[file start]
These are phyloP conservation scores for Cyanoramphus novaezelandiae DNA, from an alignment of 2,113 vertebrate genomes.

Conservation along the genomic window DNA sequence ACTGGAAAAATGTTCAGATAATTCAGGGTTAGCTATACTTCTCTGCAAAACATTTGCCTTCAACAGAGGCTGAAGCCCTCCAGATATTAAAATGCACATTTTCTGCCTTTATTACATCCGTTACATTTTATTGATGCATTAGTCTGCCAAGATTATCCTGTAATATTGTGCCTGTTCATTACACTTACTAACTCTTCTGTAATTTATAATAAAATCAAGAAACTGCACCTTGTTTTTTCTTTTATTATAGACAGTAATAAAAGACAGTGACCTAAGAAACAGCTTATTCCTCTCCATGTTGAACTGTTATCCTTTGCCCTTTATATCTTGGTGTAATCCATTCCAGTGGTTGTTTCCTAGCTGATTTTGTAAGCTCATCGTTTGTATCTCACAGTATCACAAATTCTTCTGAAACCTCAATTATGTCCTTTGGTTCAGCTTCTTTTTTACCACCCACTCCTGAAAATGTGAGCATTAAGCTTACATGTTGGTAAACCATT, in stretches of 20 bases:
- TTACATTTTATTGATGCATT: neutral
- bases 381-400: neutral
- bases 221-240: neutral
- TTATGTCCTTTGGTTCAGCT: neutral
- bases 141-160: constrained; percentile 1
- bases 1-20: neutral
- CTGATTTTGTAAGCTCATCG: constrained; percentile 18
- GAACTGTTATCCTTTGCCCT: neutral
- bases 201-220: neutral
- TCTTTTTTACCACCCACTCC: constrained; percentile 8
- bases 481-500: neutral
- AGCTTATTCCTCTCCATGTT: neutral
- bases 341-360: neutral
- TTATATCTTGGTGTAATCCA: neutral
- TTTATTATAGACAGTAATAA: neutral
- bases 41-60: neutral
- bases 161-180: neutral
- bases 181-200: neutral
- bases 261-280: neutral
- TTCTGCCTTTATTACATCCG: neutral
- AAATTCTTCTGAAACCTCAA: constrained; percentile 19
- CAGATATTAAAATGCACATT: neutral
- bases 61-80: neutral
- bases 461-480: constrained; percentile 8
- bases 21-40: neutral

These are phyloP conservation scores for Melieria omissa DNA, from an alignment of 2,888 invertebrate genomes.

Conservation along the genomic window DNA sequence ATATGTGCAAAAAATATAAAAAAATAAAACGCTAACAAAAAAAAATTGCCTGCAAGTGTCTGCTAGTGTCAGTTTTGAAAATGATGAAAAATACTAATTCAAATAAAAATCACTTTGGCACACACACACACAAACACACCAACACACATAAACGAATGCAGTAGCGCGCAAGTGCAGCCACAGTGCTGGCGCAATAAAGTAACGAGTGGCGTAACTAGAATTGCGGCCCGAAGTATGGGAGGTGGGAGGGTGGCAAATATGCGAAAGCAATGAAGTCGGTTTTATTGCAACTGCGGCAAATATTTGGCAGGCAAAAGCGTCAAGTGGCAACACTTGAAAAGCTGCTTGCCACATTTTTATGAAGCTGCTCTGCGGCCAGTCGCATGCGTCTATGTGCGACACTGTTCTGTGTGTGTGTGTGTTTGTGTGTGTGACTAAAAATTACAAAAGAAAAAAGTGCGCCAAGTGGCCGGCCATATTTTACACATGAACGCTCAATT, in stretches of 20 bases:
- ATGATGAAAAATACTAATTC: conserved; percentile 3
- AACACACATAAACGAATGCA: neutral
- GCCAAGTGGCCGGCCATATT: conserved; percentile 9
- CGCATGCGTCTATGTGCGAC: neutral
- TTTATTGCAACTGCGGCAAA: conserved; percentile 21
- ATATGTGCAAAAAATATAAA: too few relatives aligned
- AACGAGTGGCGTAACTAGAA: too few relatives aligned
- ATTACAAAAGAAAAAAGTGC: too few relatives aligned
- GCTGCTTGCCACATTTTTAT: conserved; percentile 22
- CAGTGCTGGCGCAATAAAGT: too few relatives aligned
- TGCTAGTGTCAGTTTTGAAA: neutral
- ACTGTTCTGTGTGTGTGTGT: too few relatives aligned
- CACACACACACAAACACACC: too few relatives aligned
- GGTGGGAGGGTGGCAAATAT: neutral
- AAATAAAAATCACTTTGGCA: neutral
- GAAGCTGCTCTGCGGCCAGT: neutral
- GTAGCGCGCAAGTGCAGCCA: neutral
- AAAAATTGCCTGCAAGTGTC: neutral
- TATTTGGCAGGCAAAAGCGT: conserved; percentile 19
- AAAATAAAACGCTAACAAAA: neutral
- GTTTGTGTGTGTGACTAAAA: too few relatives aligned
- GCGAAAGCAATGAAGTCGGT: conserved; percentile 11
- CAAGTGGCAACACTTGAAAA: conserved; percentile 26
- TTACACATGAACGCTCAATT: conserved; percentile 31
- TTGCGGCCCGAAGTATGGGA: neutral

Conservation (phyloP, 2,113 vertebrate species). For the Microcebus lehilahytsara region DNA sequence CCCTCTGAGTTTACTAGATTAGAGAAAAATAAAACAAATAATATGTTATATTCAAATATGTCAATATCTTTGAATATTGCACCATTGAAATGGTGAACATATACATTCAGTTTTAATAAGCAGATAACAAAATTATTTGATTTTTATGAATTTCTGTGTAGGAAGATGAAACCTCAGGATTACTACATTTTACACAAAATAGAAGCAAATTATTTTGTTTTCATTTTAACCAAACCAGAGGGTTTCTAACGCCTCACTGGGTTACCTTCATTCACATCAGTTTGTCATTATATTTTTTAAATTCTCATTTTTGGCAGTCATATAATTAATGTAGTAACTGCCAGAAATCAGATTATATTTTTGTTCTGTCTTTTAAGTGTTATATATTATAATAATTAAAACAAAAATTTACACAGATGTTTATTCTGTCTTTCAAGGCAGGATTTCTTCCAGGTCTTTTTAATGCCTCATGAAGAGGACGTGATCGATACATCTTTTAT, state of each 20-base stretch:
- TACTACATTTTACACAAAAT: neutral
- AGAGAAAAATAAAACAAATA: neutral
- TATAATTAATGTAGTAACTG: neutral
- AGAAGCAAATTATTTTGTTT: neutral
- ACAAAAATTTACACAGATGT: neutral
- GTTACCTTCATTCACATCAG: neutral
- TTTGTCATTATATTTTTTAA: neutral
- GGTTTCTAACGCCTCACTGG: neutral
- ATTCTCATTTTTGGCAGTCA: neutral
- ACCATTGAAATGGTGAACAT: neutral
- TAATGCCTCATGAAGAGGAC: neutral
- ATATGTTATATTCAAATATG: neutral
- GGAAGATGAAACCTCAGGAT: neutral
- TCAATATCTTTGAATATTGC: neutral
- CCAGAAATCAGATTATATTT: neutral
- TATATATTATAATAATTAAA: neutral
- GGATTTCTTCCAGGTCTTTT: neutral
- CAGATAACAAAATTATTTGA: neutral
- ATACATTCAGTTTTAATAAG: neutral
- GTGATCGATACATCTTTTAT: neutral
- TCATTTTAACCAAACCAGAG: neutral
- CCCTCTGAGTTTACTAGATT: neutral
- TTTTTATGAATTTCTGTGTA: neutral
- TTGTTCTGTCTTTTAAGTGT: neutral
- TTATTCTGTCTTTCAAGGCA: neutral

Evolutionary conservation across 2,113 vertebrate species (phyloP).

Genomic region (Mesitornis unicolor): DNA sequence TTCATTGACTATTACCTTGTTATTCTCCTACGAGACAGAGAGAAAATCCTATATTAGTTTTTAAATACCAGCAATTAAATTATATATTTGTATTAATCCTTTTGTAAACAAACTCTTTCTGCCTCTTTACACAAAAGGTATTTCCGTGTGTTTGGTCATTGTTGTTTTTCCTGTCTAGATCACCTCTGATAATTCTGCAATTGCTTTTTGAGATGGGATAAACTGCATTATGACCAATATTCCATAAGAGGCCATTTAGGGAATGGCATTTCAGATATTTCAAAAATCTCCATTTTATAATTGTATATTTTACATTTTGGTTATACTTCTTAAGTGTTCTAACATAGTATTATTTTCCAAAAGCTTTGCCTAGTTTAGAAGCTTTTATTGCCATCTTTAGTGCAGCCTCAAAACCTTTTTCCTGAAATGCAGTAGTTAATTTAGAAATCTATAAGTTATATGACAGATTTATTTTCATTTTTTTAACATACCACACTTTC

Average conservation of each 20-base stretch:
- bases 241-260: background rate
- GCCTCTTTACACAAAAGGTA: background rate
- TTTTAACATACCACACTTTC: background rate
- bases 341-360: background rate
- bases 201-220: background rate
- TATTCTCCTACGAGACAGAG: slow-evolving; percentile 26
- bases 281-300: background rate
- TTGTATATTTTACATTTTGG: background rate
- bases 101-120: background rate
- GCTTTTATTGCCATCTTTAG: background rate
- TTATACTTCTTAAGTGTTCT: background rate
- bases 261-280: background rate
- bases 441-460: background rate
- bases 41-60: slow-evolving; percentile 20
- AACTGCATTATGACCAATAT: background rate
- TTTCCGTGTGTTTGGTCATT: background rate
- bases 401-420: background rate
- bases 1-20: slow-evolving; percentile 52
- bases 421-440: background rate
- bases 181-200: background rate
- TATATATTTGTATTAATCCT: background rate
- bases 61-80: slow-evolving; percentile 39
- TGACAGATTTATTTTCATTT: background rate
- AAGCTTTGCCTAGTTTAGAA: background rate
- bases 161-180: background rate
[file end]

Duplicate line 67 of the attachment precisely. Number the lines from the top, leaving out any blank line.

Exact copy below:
- ATATGTTATATTCAAATATG: neutral